On a recent visit to the Truro Oxfam bookshop I came across an old reprint of an article on the pottery of W. H. Lake and Son of Chapel Hill Truro.
The article first appeared in Folk Life magazine in 1971 and records traditional working practices as related by pottery manager Bill Lake, grandson of the founder W. H. Lake.
I have reproduced the article here...
Although the products of the craftsman potter are fairly well known, little work has been
done on his working techniques, even though they appear to have varied considerably
from one area of the country to another. In 1900 there were still about a hundred coarse
earthenware potters working throughout England, but their numbers have been reduced
drastically over the last few years, so that there are now only two such potteries in full
time commercial production, the Farnham Pottery in Surrey and at Truro in Cornwall.
The earliest documentary evidence for potting on this site is a deed of 1845 in which
Lord Falmouth leased to Edward Dennis Tucker of Truro, Potter, five cottages known as
the Quakers' Tenement at the foot of Chapel Hill. The pottery had been working on
the adjacent site for a considerable period, however, for the remains of a late seventeenth
century brick-lined kiln were discovered when foundations were being cut for a new
kiln in March, 1968. From the 1840s Tucker worked the existing Chapel Hill Pottery
under his own management, but in 1873 he went into partnership with William Henry
Lake, the pottery at this time making a wide range of wares including salters, pans,
bussas, pitchers, ridge tiles, and cloam ovens. Shortly after entering into the partnership,
Mr. Lake took over the concern completely, and it is now managed by his grandson who
makes studio pottery in addition to some of the more saleable traditional wares.
Clay, the basic potting material, was originally worked in the Truro area, a good clay
lying beneath the meadow adjoining the pottery, where Bosvigo School now stands.
From the late seventeenth and early eighteenth centuries, however, most of the potting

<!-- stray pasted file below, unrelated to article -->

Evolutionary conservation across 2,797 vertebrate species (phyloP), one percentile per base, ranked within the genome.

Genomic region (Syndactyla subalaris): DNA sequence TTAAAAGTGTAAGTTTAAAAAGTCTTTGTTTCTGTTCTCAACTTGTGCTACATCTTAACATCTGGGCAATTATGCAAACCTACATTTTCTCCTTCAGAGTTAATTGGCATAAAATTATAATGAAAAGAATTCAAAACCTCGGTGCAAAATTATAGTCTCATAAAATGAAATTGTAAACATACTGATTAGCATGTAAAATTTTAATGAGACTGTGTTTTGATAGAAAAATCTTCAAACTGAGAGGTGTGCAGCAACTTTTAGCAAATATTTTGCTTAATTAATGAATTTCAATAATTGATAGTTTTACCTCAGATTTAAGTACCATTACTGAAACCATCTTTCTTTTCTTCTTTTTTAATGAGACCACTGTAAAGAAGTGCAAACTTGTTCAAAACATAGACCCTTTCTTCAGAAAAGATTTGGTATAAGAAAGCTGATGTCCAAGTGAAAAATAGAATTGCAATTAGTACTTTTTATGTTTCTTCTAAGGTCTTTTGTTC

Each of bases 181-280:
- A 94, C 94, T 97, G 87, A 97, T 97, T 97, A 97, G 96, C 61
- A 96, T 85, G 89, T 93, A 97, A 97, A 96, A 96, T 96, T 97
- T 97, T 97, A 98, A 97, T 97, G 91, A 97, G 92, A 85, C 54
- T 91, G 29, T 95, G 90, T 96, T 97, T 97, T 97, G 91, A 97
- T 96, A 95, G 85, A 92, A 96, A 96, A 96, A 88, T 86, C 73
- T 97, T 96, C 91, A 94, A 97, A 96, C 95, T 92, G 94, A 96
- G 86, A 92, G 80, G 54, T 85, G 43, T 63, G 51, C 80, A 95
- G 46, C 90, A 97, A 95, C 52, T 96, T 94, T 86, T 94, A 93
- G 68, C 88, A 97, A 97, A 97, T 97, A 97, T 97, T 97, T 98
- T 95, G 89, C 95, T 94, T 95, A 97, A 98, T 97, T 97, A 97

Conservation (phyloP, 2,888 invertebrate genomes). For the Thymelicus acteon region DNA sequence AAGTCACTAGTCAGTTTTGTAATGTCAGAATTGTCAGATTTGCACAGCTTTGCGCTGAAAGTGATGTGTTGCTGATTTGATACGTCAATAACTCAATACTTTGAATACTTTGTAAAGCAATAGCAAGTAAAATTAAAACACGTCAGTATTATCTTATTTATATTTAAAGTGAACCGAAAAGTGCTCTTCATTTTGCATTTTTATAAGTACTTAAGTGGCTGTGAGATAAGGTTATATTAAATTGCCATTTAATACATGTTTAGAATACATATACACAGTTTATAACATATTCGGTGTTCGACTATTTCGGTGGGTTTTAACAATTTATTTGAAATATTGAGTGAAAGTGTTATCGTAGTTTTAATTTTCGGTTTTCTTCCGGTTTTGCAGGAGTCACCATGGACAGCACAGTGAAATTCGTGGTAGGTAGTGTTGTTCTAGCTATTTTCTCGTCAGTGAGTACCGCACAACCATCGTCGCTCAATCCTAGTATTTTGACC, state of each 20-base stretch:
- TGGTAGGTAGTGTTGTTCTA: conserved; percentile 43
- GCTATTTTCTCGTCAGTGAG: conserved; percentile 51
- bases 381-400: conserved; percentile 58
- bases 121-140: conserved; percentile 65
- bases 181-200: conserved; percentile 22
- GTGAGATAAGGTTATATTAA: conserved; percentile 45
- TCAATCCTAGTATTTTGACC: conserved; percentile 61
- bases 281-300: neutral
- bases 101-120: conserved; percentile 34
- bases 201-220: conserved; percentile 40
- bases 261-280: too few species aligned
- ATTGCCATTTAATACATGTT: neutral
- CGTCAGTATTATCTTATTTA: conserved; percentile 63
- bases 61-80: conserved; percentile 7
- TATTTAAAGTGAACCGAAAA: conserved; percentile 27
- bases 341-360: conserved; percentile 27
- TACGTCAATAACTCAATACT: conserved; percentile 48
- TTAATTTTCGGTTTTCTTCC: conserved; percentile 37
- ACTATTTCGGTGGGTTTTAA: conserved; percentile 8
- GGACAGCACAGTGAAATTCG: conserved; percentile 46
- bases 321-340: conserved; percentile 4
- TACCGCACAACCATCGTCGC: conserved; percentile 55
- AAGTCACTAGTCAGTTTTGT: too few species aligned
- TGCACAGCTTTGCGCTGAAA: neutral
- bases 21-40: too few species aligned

clay used in Truro was imported either from St. Agnes, on the North Cornish coast, or
from North Devon, where it was of a far superior quality. In his biography, Fishley
Holland of the Fremington Pottery near Barnstaple has described how Fremington clay
was shipped from Appledore Quay to Truro, even as late as 1914. At the pottery, where
a fresh load of clay arrived once a fortnight, the potters had to knead the clay mechanically
in a pug-mill to render it down to a smooth and uniform condition before throwing it
on the wheel. The pug mill itself was in the form of a tall wooden cylinder inside which
rotated a central spindle mounted with a number of sloping knives which sliced and
compressed the clay until it was extruded as a uniform strip from the cylinder's base.
Now this process is carried out by modern machinery, but the base of the wooden pugmill
still remains at one end of the kiln house, where it is surrounded by a twelve-foot
diameter cobbled walk which was used by the horse when operating the old machine.
Once the clay had been pugged it was wedged by hand to remove any remaining air bubbles,
and divided up into balls of a suitable size for the work in hand. Throwing then commenced,
the clay being banged down on top of the potter's wheel, splashed with water as a lubricant,
and squeezed into concentricity by the potter's hands as the wheel rotated rapidly.
After being hollowed and drawn up into a cylinder the pot was brought to its final form,
sliced free from the wheel-head with a taut wire, and placed on a long board with its
fellows to be carried into the drying room. The old wheel at Truro, dating from the
middle of last century at least, was powered by a 'rope-boy'
who turned a large pulley made from an old cart wheel, from which a loop of rope
extended to a small pulley mounted on the axle of the potter's wheel, some 9' away.
In many ways this was an ideal potter's wheel, for, with experience, the rope-boy could